Cooperatives: a Tool for Family Farms
European Commission – FAO:
Kick off 2014 Year of the Family Farm
Brussels, November 2013
Krijn J. Poppe
Cooperatives add value in different ways:
Realise efficiency of scale (if owners don’t want to
merge): joint machines, cheese factory
Create a market
/ realise access to the market that is at
Increase market efficiency by competition with traders
with a high mark-up
Reduce transaction costs for the food industry by
standardising contracts, organising farmers and their
Manage risk for farmers (pooling)
Organise innovation e.g. in niche products
Main findings on European Cooperatives
Cooperatives create markets or give farmers a better
access to them and improve efficiency.
Structures of cooperatives are changing: room for
management, internationalisation, new structures
Cooperatives have three key characteristics: userowned, user-controlled and user-benefitting.
Various hybrid business entities, look-alike of IOFs, often
majority owned by farmers’ organisations.
Cooperatives do not always represent the optimal
organisational form; the choice is not an ideological but
a practical one.
Some succesful examples
The Santo Wine Cooperative, Santorini, Greece
● Successful, vertically integrated 2nd tier (federated)
● High quality food products
● From economies of scale (2nd tier) to collaboration
with IOF on the brand name of Santo
OVISO, sheep cooperative in Extremadura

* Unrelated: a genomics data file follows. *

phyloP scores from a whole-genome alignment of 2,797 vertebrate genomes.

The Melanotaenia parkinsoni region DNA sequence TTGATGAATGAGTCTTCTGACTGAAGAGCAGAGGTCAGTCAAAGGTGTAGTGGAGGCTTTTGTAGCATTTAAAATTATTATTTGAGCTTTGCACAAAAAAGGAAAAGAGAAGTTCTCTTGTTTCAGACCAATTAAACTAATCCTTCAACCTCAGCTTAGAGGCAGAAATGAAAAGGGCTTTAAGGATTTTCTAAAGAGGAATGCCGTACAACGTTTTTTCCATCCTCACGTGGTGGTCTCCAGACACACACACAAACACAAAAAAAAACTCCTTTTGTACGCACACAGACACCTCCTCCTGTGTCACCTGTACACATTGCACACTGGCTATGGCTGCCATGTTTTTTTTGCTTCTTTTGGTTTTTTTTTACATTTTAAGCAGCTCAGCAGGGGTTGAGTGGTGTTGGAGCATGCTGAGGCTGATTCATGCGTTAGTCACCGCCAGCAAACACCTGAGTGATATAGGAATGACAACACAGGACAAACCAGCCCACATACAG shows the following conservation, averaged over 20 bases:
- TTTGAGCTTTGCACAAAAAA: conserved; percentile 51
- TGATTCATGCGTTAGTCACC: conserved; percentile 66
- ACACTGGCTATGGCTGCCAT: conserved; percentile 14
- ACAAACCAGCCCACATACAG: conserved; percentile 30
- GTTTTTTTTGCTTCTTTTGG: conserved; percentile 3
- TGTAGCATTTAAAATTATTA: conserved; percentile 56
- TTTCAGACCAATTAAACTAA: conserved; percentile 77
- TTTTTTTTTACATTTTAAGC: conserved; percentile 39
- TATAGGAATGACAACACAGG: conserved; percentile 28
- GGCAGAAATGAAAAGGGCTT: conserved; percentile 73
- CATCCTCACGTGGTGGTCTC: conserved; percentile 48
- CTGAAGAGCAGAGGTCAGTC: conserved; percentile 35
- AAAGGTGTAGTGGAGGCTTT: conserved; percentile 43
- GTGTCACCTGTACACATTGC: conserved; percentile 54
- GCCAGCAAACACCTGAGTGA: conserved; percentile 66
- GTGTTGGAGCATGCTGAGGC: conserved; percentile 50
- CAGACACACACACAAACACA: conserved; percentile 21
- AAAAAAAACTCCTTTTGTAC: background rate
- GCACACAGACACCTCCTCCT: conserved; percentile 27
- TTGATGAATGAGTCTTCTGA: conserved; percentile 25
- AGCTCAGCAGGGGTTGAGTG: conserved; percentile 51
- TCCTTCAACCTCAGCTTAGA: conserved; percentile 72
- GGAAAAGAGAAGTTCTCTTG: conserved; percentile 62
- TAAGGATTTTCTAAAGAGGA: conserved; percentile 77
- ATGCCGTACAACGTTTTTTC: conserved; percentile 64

● Fast growing market share, based on brands
● 2nd tier cooperative that sells the lambs and sheep
● But also has intensive professional services
(veterinary etc.) to members
● Strong internal quality management
Role in the food chain
supply chains cooperatives play a role in maximizing
their members’ share of the value added.
Countervailing power is limited: even the largest
transnational cooperatives lack market power
In the new food economy organising production to
private standards and consumer niches is important
Cooperative yard stick theory: a large market share for
cooperatives in a region can increase the price level and
reduce volatility (dairy)
● In countries where cooperateve market share is 2050%, the milk price is 4,5 to 6 euro per kg higher
compared to < 20% (2008-2010 data).
● Market share > 50%: 2,5 – 4,5 euro/100 kg.
● IoF pay even 10% more (for their specialities)
The importance of trust and governance
Farmers have many options in organising their
cooperative’s internal governance optimally.
In many cooperatives there is room for further
professionalization (checks and balances, professionals)
Cooperation works as people identify with groups and
that influences their behaviour (Elinor Ostrom)
Cooperative behaviour is very context specific !
Communication, cohesion and “culture” (lack of social
and human capital) are important
Reputation builds trusts that creates collaboration,
directly or via reciprocity
Outside support can strengthen or corrupt collaboration
Thank you for